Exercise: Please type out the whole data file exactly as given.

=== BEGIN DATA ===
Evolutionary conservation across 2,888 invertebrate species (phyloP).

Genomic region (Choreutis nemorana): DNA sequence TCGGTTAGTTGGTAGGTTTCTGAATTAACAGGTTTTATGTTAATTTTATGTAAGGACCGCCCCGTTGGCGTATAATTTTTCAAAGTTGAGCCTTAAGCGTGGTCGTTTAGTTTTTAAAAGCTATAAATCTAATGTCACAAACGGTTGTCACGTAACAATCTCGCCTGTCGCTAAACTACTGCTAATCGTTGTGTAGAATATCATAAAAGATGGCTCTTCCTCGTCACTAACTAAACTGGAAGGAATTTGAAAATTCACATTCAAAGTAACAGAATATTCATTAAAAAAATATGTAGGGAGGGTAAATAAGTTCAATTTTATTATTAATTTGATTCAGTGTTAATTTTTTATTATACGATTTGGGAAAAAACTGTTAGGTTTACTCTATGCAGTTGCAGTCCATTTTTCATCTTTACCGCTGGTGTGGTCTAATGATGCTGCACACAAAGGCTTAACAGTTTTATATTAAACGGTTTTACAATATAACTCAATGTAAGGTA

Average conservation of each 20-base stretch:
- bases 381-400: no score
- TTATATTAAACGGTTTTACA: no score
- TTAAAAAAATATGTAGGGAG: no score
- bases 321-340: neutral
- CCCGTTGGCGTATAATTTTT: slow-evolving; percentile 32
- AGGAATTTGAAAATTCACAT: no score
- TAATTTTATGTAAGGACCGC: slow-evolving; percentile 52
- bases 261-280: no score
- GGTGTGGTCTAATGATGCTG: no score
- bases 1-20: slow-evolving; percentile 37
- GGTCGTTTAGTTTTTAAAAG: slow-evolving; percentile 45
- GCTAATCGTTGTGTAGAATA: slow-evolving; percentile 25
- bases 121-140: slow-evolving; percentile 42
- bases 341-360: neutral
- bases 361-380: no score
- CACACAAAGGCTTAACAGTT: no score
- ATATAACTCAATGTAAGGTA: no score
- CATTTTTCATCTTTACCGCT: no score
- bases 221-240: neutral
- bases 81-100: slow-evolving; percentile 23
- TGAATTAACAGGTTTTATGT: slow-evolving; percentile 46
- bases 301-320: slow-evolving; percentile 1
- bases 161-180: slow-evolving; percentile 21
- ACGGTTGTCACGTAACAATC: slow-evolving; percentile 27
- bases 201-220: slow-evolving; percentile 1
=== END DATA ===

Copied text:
Evolutionary conservation across 2,888 invertebrate species (phyloP).

Genomic region (Choreutis nemorana): DNA sequence TCGGTTAGTTGGTAGGTTTCTGAATTAACAGGTTTTATGTTAATTTTATGTAAGGACCGCCCCGTTGGCGTATAATTTTTCAAAGTTGAGCCTTAAGCGTGGTCGTTTAGTTTTTAAAAGCTATAAATCTAATGTCACAAACGGTTGTCACGTAACAATCTCGCCTGTCGCTAAACTACTGCTAATCGTTGTGTAGAATATCATAAAAGATGGCTCTTCCTCGTCACTAACTAAACTGGAAGGAATTTGAAAATTCACATTCAAAGTAACAGAATATTCATTAAAAAAATATGTAGGGAGGGTAAATAAGTTCAATTTTATTATTAATTTGATTCAGTGTTAATTTTTTATTATACGATTTGGGAAAAAACTGTTAGGTTTACTCTATGCAGTTGCAGTCCATTTTTCATCTTTACCGCTGGTGTGGTCTAATGATGCTGCACACAAAGGCTTAACAGTTTTATATTAAACGGTTTTACAATATAACTCAATGTAAGGTA

Average conservation of each 20-base stretch:
- bases 381-400: no score
- TTATATTAAACGGTTTTACA: no score
- TTAAAAAAATATGTAGGGAG: no score
- bases 321-340: neutral
- CCCGTTGGCGTATAATTTTT: slow-evolving; percentile 32
- AGGAATTTGAAAATTCACAT: no score
- TAATTTTATGTAAGGACCGC: slow-evolving; percentile 52
- bases 261-280: no score
- GGTGTGGTCTAATGATGCTG: no score
- bases 1-20: slow-evolving; percentile 37
- GGTCGTTTAGTTTTTAAAAG: slow-evolving; percentile 45
- GCTAATCGTTGTGTAGAATA: slow-evolving; percentile 25
- bases 121-140: slow-evolving; percentile 42
- bases 341-360: neutral
- bases 361-380: no score
- CACACAAAGGCTTAACAGTT: no score
- ATATAACTCAATGTAAGGTA: no score
- CATTTTTCATCTTTACCGCT: no score
- bases 221-240: neutral
- bases 81-100: slow-evolving; percentile 23
- TGAATTAACAGGTTTTATGT: slow-evolving; percentile 46
- bases 301-320: slow-evolving; percentile 1
- bases 161-180: slow-evolving; percentile 21
- ACGGTTGTCACGTAACAATC: slow-evolving; percentile 27
- bases 201-220: slow-evolving; percentile 1